6 of 7 people found the following review helpful
on February 3, 2001
Black Cuban, Black American is the informative and engaging memoir of Evelio Grillo's life growing up in Ybor City (now part of Tampa, Florida). Evelio experienced the complexities and difficulties of life in a horse-and-buggy society demarcated by both racial and linguistic lines. Evelio goes on to reveal how he was absorbed into the African-American community as he grew to adulthood during the Great Depression. He then relates his experiences as a solider in an all-black unit serving in the China-Burma-India theater of operations during World War II. This lively, informative, superbly written and presented autobiography is enhanced with an eight-page photo insert.
5 of 6 people found the following review helpful
on November 12, 2007
I bought this book because one upon a time, I lived in Florida and met an elderly (older than me) black Cuban man whom I became good friends with named Santos. Santos had told me about many of his first experiences that he had when he came to the U.S., which seem to coincide with the experience of the author (Evelio Grillo).
One of the most memorable stories that Santos told me was how while waiting in the "refuge" camps some men wearing robes and on horses had come in carrying torches. At first glance, he told me that they thought that they thought it was a parade or something. It wasn't until one of the men on horseback hit one of the Cuban men that they realized that these men meant to do them harm. These men were the KKK and it was because of this experience, Santos told me that he got a glipmse of what African Americans had to undergo in order to live.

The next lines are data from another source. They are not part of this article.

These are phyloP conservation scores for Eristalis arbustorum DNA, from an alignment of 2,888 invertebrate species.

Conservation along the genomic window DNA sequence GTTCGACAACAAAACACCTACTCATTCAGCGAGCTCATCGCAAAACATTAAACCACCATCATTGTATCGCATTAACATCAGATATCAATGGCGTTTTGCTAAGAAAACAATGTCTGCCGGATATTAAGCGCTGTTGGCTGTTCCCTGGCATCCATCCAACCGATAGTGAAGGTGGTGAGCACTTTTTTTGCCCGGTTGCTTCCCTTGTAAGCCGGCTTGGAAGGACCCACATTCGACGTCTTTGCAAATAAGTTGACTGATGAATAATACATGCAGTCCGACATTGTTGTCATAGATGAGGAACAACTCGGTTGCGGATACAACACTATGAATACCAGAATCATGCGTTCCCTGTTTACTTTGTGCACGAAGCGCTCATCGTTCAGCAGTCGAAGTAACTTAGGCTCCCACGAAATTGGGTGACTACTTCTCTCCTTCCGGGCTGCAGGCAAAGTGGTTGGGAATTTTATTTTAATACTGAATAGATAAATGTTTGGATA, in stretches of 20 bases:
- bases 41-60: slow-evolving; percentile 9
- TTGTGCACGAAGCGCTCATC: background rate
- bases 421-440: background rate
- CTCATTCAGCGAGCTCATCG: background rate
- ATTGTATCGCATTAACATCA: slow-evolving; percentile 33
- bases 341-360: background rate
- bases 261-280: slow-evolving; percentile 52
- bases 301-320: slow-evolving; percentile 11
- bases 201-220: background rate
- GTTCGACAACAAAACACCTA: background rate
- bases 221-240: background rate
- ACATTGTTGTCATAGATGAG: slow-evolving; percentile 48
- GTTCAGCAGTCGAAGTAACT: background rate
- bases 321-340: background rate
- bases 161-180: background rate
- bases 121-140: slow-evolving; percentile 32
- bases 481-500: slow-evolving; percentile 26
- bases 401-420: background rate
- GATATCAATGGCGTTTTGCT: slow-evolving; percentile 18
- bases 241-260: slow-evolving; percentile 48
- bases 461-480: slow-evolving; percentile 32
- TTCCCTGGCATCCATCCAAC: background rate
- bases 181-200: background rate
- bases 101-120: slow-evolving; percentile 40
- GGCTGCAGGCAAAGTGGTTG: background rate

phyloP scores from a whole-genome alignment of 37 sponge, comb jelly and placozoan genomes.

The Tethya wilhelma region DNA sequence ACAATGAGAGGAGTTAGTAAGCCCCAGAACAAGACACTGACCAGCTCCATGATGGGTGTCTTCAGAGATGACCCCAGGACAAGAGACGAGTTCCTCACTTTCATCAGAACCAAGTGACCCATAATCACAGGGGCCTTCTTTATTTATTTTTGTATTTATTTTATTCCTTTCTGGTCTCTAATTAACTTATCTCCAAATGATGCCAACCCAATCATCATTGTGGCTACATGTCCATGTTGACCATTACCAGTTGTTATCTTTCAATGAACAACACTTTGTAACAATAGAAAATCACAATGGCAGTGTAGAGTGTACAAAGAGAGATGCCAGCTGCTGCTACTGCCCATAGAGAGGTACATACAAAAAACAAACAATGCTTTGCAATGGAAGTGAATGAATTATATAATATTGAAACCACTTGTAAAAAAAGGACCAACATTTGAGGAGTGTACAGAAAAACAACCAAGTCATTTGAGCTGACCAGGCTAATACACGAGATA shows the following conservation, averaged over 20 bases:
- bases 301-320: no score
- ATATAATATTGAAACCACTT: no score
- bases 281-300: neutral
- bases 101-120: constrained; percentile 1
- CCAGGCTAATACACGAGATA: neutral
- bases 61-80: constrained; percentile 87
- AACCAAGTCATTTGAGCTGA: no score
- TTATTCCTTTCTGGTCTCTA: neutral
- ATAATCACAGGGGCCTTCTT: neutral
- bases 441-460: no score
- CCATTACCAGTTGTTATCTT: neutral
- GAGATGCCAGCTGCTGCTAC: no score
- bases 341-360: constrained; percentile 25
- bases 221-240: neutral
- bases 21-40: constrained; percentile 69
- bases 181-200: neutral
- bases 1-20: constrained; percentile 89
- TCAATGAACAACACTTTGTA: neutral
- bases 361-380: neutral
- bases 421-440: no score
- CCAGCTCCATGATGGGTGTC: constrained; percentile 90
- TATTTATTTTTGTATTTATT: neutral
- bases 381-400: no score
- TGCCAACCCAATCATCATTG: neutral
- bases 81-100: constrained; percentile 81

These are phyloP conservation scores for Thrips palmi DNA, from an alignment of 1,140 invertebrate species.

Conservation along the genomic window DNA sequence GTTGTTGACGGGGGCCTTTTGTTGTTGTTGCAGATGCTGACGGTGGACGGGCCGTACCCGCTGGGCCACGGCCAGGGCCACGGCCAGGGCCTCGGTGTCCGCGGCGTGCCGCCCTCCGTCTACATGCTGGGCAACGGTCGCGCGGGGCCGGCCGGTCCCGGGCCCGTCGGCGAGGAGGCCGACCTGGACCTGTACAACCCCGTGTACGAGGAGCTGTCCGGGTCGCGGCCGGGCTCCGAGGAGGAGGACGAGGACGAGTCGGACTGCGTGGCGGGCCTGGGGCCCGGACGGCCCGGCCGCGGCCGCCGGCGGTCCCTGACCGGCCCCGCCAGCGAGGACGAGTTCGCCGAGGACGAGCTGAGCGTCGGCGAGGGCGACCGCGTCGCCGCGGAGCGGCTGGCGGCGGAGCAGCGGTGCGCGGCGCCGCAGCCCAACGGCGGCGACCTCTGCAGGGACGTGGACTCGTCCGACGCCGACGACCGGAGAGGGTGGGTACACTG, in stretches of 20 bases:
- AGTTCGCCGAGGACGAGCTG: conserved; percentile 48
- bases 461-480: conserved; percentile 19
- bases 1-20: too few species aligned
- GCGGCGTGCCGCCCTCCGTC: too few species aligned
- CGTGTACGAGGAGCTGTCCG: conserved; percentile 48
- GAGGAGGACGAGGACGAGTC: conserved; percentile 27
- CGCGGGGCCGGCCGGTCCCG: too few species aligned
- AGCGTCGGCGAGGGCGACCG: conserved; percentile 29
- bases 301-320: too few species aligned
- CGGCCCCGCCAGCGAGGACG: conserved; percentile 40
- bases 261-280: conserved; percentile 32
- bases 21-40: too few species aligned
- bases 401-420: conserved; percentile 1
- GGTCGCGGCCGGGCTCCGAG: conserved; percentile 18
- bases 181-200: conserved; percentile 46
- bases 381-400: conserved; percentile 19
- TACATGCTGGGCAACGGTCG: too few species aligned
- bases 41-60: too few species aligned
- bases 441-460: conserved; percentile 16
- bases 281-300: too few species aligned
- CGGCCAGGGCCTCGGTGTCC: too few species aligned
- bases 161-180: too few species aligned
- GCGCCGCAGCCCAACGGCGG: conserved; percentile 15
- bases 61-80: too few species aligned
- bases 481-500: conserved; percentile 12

So, this book reminds me of my old friend and the stories that he use to tell me, which made me appreciate the contributions made by early African Americans and other people of color, in order to make the U.S. a great country.
1 of 1 people found the following review helpful
on September 8, 2012
This was an easy read and quite enjoyable. The writer spent a lot of time giving details about his upbringing in Florida and struggles of his family, race, and handling cultural differences. The only reason I didn't give this book five stars is it ended abruptly. I would have love to get more information on his work with the community and non profit organization. But it is rare to get firsthand accounts of the differences between black and white Cubans, Afro-Cuban and Black Americans, and life in a new country.
on October 27, 2013
Overall I felt the book was well written. The author gives a clear account of his childhood in Tampa and his assimilation process into black american culture under Jim crow laws. On the down side there were some large time gaps in the book, mainly the transition from university to military and from military to private life. The book is a pretty quick read and I would defiantly recommend it to anyone interested in Hispanic civil rights history.
on May 19, 2013
Black Cubans existed in the U.S. since the early 1900s, but they were not acknowledged. Grillo had to identify as African American for years, in order to get work and educational opportunities. It wasn't until the 1980s that folks started to acknowledge that he was a Black CUBAN. If you want some background on Afro-Latinidad, this text must be part of your syllabus.